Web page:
I had to say all this for the people of France who will read my work. They must know that Algerians do not confuse their torturers with the great French people, from whom they have learned so much, and whose friendship is so dear to them. And yet the French must know what is being done here IN THEIR NAME.—Henri Alleg, La Question, November 1957
However that may be, it becomes clear that we have gained nothing by replacing Diotima with Dolmancé . . .—Jacques Lacan, "Kant avec Sade," September 1962; 1966.
Consider the "moment of the boomerang," the aboriginal revision of Hegelian reflexive thought that Antonio Negri and Michael Hardt's Empire borrows from Sartre's "Preface" to Fanon's The Wretched of the Earth. The context: the "reciprocal destruction of the European Self—precisely because European society and its values are founded on the domestication and negative subsumption of the colonized. The moment of negativity is posed as the necessary first step in a transition toward the ultimate goal of a raceless [End Page 48] society that recognizes the equality, freedom, and common humanity of all." This "coherent dialectical logic," Hardt and Negri suggest, must fail because "reality and history . . . are not dialectical" (130–2). Fanon himself is less blind than Sartre, however, to the "illusory" identification of dialectical thought with "reality" and "history": for The Wretched of the Earth, Negri and Hardt argue, this boomerang-y "moment of negativity" has an additional political, non-dialectical dimension, that of "reciprocal counterviolence." Because "reciprocal counterviolence" does not imagine "any dialectical synthesis" or moment of universal recognition, it is not "a politics in itself; rather, [reciprocal counterviolence] merely poses a separation from colonialist domination and opens the field for politics. The real political process of constitution," Negri and Hardt conclude, "will have to take place on this open terrain of forces with a positive logic, separate from the dialectics of colonial sovereignty." It hardly needs pointing out that this "open terrain" is the landscape on which Hardt and Negri's Empire closes—the hills that Francis of Assisi walks, the plains on which "multitudes" can come together at last "and the postmodern posse arises" (411).
Much might be said about the apocalyptic tone that rings through these lines, and chimes throughout Hardt and Negri's work more broadly. For them, as for many other radical-democratic thinkers and post-colonial critics writing in Fanon's shadow, imagining how one passes from the local experience of antagonism (I desire to wear this veil to school, and you stand in my way) to the recognition that collective interests determine and overdetermine this local experience (your desire to wear the veil draws you into a contingent association with others who share that desire, here and now; when I stand in your way I express, or claim to express, a broad social interest in the secularization of the public domain) remains the most intractable knot in the legacy of the Enlightenment. As Negri and Hardt have it, the residual dialectic of colonialism furnishes our contemporary post-modernity with an account of the positive function of violence in the formation of communities of diverse, competing or irreconcilably antagonistic interests. Positive—but because it is merely preliminary: when the posse has achieved the goal of "recogniz[ing] the equality, freedom, and common humanity of all," that is, when we recognize that our contingent association under the aspect of this or that local interest occurs "commonly," as an effect of an identity we recognize that we share ("humanity"), then the violent means to that recognition will have been discarded, set aside like the notion of "race" itself. [End Page 49]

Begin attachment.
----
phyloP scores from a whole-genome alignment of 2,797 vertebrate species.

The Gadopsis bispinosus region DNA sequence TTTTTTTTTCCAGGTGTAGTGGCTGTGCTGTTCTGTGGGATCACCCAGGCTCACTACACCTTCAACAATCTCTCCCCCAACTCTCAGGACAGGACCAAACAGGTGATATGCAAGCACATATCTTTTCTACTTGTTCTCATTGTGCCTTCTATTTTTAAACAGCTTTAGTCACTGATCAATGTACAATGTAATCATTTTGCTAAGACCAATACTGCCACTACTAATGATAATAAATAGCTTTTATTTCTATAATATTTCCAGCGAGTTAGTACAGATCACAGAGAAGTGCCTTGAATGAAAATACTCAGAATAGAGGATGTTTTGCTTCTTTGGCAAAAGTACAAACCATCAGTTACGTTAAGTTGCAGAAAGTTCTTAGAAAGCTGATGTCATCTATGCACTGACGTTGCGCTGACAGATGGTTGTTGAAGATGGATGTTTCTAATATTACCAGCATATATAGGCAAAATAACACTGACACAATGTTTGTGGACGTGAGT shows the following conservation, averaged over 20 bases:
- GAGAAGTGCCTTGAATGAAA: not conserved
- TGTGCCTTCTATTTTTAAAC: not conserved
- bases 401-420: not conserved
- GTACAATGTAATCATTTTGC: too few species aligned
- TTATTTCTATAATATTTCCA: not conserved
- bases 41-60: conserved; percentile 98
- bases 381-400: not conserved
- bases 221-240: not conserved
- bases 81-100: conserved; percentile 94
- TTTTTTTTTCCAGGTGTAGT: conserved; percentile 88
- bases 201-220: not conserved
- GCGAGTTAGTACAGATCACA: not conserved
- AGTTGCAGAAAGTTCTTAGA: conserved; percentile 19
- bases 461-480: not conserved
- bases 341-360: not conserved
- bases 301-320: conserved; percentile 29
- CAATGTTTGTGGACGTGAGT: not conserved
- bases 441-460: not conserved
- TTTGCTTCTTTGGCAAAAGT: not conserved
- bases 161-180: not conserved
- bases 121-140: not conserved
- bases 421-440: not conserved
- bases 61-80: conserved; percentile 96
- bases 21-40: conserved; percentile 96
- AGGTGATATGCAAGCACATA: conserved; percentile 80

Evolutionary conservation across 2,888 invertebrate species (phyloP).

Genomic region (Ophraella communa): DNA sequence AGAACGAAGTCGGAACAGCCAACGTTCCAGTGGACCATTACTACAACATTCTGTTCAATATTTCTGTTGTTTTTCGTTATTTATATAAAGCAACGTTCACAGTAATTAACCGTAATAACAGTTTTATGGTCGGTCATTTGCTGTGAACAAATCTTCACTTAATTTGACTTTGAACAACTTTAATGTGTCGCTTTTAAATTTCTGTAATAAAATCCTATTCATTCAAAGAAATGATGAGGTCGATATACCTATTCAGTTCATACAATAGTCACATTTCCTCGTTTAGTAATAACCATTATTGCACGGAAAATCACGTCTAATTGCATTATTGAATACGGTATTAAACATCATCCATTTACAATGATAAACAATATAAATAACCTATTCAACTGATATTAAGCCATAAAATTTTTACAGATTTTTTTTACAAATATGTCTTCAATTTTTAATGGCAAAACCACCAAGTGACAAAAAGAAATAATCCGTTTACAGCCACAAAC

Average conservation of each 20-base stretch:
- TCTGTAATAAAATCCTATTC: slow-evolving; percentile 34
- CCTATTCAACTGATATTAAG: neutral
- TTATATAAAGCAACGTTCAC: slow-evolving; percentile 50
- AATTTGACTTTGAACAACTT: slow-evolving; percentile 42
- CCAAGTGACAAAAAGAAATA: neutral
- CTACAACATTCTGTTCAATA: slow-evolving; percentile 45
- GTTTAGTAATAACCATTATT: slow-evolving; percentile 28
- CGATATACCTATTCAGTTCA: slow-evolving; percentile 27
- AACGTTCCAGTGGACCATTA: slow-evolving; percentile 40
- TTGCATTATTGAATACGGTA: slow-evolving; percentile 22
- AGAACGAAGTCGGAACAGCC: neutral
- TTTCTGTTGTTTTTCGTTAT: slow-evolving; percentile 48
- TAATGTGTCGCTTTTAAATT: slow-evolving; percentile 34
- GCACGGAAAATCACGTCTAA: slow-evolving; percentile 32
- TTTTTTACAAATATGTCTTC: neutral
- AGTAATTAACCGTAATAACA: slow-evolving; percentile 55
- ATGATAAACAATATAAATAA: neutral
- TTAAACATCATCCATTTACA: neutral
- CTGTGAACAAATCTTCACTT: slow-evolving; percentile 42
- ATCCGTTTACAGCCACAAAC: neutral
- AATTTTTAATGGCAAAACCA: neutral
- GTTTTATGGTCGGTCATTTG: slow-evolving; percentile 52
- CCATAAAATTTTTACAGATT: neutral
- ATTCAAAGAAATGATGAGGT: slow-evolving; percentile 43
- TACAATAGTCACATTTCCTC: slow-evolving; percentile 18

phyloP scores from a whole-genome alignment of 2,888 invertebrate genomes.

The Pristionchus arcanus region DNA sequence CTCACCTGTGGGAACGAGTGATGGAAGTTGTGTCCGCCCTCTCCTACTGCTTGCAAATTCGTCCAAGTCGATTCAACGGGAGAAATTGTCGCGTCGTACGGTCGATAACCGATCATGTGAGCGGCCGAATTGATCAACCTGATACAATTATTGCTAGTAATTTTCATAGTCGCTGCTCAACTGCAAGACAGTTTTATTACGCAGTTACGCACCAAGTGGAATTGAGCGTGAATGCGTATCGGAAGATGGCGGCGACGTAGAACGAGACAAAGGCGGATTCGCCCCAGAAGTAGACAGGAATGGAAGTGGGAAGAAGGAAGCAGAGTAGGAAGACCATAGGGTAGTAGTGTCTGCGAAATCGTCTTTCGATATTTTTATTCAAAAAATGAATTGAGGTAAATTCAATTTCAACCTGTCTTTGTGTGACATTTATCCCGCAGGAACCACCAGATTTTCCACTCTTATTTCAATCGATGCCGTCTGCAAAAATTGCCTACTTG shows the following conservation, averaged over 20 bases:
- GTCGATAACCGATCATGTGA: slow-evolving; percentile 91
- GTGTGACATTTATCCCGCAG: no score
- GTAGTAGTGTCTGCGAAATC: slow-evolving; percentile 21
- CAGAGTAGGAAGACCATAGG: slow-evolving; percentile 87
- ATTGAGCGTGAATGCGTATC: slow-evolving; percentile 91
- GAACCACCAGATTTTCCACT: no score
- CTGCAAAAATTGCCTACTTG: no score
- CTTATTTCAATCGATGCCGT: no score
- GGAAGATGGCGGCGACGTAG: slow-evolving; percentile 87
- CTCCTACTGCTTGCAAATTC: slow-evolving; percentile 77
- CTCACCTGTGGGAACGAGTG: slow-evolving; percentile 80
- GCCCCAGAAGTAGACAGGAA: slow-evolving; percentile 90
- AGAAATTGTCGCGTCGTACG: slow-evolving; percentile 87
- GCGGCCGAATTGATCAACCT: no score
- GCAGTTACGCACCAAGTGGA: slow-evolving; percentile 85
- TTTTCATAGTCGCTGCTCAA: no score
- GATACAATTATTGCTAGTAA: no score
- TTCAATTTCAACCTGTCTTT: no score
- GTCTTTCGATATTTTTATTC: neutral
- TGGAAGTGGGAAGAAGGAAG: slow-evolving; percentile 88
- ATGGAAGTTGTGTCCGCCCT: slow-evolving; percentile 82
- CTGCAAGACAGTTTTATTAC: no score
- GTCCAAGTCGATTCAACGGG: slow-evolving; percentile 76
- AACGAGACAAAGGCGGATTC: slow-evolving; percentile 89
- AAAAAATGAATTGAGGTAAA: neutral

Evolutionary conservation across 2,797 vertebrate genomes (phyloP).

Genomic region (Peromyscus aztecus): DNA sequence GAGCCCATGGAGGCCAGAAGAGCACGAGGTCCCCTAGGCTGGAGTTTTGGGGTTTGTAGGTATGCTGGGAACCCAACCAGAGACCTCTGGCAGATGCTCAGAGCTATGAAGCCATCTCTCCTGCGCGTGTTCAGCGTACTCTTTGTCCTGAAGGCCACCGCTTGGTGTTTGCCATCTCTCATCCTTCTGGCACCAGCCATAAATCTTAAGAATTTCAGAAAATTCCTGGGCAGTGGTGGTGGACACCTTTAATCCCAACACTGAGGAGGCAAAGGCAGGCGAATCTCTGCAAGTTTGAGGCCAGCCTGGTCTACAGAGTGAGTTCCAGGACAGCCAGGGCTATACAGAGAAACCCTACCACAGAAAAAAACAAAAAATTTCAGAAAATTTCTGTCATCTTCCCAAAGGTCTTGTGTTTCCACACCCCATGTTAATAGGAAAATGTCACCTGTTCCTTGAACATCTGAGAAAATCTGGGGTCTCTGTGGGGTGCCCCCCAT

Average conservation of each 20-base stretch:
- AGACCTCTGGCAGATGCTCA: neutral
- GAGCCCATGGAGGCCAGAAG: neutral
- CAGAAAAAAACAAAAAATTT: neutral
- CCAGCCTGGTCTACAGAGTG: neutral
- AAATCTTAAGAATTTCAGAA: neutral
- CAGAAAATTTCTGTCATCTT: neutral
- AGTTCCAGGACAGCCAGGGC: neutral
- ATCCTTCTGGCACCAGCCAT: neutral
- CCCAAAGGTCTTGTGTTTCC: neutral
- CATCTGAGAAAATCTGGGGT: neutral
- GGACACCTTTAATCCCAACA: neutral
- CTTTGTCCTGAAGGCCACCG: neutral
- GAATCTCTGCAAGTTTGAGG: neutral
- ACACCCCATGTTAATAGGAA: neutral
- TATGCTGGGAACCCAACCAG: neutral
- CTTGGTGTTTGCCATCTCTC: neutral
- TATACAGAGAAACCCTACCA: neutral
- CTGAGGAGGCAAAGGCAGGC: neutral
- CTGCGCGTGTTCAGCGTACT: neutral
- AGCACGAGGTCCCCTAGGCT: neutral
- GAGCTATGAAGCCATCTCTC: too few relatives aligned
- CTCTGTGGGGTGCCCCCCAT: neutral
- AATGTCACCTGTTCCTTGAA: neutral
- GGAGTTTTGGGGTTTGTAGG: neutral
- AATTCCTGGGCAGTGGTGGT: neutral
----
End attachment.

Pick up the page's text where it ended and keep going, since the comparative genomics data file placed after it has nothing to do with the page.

Every episode of this story, each step in Hardt and Negri's argument seems to me controversial; none more so than where Empire expresses the admirable desire that we set behind us the "violence" of the colonial encounter, a goal which Hardt and Negri share with other Utopian-humanist writers, from Ernesto Laclau to Giorgio Agamben. For on the shoulders of the desire to eliminate violence, and by means of the instrumental understanding of pedagogy that this desire entails, the Utopian-humanist...